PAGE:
First-home buyers worried that Tauranga is out of their reach are more likely to find an affordable home there than in Auckland, OneRoof analysis shows.
Although the number of Tauranga suburbs with a median sales price of less than $500,000 has shrunk from 16 in 2014 to five this year, the city has more pockets of affordability than Auckland.
OneRoof data shows less than half the suburbs in the city have a median sales price of above $650,000 - the proposed price of a three-bedroom KiwiBuild home in Auckland.
In addition to the five suburbs that have a median sales price of less than $500,000, there are a further six suburbs that median sales price of between $500,000 and $650,000.
Meanwhile, the number of suburbs in Auckland with median values of less than $650,000 has shrunk from 110 suburbs in 2013 (out of a total of 218) to 57 in 2015 and to 19 this year.
First-time buyers looking to Tauranga and other regions close to Auckland for affordable properties have reported difficulty breaking into those markets.
Tauranga's property market has boomed in recent years, driven in part by the influx of cashed-up Aucklanders seeking the benefits of Tauranga's warm coastal climate and by the city's growing economic status.
The average value of property in Tauranga has risen almost 4 per cent in the 12 months to April this year, from $678,643 to $704,183.
However, figures released by the Property Institute showed that Tauranga properties in the $300,000-$500,000 value band accounted for 23.6 per cent of sales in the past three months and that first-time buyers accounted for more than 25 per cent of the market in the four months to March 2018.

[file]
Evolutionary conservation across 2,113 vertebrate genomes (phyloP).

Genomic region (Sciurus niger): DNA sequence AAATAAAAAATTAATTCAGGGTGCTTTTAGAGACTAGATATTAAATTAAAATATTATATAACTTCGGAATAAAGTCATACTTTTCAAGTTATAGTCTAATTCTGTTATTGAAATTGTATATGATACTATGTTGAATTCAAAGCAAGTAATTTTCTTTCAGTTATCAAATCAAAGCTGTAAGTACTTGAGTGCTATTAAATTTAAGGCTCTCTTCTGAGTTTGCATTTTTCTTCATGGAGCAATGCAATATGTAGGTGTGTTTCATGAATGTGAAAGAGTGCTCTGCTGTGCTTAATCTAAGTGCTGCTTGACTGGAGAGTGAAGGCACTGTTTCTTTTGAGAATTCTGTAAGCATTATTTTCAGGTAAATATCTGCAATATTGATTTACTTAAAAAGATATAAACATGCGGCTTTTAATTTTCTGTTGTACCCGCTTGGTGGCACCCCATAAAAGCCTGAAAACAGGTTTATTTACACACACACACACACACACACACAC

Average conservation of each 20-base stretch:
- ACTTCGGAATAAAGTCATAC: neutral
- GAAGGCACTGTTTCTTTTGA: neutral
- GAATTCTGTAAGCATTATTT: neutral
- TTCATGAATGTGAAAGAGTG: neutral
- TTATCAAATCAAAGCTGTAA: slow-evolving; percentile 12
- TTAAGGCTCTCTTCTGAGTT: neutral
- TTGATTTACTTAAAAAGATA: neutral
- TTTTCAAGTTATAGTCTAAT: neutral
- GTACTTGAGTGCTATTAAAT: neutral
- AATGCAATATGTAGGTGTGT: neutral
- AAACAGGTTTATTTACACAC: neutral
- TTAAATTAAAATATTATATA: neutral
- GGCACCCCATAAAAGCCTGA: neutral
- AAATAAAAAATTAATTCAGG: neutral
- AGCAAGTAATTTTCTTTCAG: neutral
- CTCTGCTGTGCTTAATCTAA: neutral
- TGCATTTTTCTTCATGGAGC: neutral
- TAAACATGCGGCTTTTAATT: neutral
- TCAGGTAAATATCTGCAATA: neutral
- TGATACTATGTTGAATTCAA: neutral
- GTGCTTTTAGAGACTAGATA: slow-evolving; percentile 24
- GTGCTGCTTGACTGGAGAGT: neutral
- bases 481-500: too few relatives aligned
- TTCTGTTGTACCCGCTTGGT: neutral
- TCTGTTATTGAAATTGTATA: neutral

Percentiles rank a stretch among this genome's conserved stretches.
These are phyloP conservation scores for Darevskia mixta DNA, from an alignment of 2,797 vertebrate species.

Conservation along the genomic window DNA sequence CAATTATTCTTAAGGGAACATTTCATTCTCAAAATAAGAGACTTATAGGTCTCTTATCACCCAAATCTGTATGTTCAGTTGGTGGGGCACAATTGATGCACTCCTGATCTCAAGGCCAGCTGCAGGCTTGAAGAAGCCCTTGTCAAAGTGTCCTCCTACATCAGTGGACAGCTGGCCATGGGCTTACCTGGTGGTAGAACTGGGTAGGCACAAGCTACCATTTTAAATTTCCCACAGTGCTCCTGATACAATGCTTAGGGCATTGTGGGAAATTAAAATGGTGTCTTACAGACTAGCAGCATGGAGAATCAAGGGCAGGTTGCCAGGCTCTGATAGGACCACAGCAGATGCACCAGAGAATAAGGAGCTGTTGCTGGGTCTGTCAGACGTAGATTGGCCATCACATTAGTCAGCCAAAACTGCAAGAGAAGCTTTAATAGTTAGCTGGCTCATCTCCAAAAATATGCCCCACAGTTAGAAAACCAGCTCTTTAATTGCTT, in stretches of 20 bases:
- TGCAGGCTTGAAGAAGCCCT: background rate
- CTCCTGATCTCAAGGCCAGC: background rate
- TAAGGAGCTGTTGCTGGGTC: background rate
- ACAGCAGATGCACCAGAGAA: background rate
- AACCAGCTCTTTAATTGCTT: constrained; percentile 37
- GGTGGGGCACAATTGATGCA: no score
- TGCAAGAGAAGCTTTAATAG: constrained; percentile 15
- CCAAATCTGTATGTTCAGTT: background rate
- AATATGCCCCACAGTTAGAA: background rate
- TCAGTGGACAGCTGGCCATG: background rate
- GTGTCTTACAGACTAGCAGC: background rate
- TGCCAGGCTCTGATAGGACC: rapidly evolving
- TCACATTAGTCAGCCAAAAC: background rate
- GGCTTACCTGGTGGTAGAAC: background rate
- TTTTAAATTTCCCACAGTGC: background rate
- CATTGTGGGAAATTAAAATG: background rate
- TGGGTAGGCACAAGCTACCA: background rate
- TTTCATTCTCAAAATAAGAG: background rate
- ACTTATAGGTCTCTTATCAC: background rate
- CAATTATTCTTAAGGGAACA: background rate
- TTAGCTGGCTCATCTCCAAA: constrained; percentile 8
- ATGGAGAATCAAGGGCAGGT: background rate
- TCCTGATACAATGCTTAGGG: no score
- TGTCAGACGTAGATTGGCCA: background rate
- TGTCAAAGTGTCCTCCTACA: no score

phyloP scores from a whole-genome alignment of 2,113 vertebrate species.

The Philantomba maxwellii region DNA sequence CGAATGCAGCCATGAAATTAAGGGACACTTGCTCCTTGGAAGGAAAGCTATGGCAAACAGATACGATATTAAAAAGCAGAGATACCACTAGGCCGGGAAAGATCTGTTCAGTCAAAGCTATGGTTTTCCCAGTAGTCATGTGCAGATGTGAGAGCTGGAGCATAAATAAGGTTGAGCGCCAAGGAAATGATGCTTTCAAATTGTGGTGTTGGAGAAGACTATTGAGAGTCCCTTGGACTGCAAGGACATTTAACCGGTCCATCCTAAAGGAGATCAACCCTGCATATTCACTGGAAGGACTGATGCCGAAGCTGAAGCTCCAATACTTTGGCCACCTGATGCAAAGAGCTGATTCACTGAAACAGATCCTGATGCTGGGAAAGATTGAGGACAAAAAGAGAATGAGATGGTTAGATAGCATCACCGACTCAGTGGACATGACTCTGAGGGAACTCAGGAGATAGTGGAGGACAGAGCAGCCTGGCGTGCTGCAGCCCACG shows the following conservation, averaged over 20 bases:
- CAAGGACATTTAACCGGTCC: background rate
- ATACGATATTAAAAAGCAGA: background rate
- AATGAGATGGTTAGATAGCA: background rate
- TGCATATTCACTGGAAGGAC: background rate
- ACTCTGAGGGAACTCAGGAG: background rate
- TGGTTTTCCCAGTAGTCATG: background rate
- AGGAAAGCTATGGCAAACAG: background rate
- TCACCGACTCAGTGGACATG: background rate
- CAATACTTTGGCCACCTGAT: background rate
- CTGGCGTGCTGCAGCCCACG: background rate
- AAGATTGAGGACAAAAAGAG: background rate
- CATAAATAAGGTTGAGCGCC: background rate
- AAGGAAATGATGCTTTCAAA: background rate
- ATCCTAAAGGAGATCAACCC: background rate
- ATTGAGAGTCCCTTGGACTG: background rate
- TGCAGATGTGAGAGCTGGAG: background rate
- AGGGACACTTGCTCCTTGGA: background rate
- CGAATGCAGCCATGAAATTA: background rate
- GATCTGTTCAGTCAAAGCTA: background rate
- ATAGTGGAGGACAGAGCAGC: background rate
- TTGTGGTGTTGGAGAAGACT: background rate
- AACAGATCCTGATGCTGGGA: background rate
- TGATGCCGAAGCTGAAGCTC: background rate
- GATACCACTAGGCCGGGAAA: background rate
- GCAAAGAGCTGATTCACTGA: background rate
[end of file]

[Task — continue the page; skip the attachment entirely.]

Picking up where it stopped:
The sub-$500,000 suburbs identified by OneRoof were: Brookfield ($495,000), Gate Pa ($445,000), Greerton ($470,000), Judea ($460,000) and Parkvale ($439,000).
The suburbs with median sales prices of between $500,000 and $650,000 were: Bellevue ($520,000), Hairini ($515,000), Maungatapu ($585,000), Otumoetai ($630,000), Tauranga South ($585,000) and Welcome Bay ($595,000).
Although none of these suburbs is in a prime beach-front position, all were still relatively close to the beaches, the city centre and other major amenities.
Simon Anderson, chief executive of Realty Group, which operates Eves and Bayleys, said Tauranga's popularity with outside buyers took off in 2015. Those who made significant capital gains from selling up in higher value property markets such as Auckland found they had considerable purchase power in the Tauranga.
"Most of the areas our buyers are coming from have seen an increase in their home's values. So the change in most cases is relative for comparable properties," he said.
"However, if those relocating are looking to improve their real estate investment via an upsize or improvement on the location from where they have come from, then they will need to adjust their expectations.
"Tauranga continues to provide a great lifestyle choice and now that business development has followed the future looks even more positive and growth will continue."
Property Institute chief executive Ashley Church said that although much of Tauranga is within reach of first-time buyers, the city was a major economic centre that had grown in stature and popularity, and buyers had to treat it as such.
"It has a good climate and it has a pretty strong service economy. Businesses there can attract and retain good staff," he said.
He said it was likely the lift in values and economic momentum within Tauranga would spread outwards.
"I think if we were having this conversation in 10 years' time, you might find that that success story has continued further south to Taranaki, potentially Hawke's Bay and even Manawatu."